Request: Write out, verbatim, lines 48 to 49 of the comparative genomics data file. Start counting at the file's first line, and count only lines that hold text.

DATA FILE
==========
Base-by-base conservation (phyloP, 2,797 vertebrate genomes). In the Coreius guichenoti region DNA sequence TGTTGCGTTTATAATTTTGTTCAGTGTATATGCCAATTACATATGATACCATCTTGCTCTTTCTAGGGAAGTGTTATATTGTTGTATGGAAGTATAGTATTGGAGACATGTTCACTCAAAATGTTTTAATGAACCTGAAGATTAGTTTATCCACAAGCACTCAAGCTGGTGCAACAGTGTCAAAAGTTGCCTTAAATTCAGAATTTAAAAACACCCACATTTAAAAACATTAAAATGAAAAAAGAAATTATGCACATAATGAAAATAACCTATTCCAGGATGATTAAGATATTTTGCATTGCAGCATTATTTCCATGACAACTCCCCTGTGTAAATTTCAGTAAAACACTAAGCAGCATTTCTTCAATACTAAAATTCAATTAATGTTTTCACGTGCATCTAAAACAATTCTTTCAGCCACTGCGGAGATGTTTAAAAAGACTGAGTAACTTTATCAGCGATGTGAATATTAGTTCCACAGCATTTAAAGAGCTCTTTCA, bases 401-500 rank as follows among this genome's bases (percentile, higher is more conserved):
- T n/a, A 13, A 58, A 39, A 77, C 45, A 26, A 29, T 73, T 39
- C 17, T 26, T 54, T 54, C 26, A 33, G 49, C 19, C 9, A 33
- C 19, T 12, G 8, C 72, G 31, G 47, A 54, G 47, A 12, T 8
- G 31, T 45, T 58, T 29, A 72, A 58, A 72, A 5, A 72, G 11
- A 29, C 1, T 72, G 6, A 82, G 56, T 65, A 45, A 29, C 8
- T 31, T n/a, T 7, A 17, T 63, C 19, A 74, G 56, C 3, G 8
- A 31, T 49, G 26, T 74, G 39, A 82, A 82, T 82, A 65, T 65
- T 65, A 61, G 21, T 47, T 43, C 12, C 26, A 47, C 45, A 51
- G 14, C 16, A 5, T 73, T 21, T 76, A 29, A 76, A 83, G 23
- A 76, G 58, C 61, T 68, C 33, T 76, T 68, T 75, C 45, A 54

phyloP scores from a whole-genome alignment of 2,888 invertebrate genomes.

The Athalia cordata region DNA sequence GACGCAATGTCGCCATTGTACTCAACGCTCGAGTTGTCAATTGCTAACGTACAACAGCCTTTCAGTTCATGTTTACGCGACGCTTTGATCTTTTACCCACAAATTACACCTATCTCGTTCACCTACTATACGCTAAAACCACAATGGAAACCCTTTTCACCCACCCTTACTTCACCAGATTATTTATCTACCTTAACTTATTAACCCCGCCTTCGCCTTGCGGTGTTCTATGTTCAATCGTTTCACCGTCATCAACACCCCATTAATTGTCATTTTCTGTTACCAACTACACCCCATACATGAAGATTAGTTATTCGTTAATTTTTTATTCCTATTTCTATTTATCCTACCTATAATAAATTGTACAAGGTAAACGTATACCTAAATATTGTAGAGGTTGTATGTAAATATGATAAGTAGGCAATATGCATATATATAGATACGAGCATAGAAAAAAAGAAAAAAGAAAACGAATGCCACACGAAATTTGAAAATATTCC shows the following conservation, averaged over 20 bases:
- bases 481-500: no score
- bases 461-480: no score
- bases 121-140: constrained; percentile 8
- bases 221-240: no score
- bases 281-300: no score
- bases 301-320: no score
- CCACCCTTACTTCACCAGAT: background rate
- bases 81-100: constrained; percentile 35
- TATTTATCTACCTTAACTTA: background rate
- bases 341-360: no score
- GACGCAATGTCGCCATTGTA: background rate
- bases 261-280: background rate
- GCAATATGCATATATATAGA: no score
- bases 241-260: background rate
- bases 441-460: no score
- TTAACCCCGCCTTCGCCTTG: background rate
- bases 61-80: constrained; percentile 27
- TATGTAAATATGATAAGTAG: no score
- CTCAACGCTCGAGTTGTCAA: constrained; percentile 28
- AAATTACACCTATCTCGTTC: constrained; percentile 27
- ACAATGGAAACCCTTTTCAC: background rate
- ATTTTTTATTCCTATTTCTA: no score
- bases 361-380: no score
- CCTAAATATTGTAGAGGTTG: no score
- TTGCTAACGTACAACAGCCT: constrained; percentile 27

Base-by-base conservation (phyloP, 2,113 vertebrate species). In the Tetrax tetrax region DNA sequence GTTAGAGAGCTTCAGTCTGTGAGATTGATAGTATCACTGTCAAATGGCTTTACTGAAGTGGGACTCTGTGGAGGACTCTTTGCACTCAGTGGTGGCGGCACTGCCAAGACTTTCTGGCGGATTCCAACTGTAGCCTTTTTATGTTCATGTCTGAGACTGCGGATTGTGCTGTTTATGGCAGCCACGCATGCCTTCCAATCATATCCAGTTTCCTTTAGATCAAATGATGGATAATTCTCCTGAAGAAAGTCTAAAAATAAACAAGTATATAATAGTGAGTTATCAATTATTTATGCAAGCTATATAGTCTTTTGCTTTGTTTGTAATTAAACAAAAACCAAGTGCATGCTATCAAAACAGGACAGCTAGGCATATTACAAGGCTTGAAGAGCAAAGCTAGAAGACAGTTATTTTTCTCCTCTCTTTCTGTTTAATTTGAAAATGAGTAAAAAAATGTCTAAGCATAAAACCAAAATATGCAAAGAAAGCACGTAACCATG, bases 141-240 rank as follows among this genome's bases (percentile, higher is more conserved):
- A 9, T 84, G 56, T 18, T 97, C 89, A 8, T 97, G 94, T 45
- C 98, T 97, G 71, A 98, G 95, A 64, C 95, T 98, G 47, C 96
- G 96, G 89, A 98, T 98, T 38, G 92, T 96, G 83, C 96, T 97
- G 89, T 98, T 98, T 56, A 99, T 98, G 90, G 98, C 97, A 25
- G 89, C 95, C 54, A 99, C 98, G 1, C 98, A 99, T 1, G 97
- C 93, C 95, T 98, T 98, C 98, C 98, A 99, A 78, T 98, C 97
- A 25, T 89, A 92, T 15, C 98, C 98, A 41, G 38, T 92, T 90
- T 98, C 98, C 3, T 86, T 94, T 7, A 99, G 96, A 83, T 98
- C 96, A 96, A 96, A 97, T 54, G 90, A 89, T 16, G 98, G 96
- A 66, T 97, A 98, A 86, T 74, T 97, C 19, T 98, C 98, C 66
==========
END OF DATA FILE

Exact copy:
- C 96, A 96, A 96, A 97, T 54, G 90, A 89, T 16, G 98, G 96
- A 66, T 97, A 98, A 86, T 74, T 97, C 19, T 98, C 98, C 66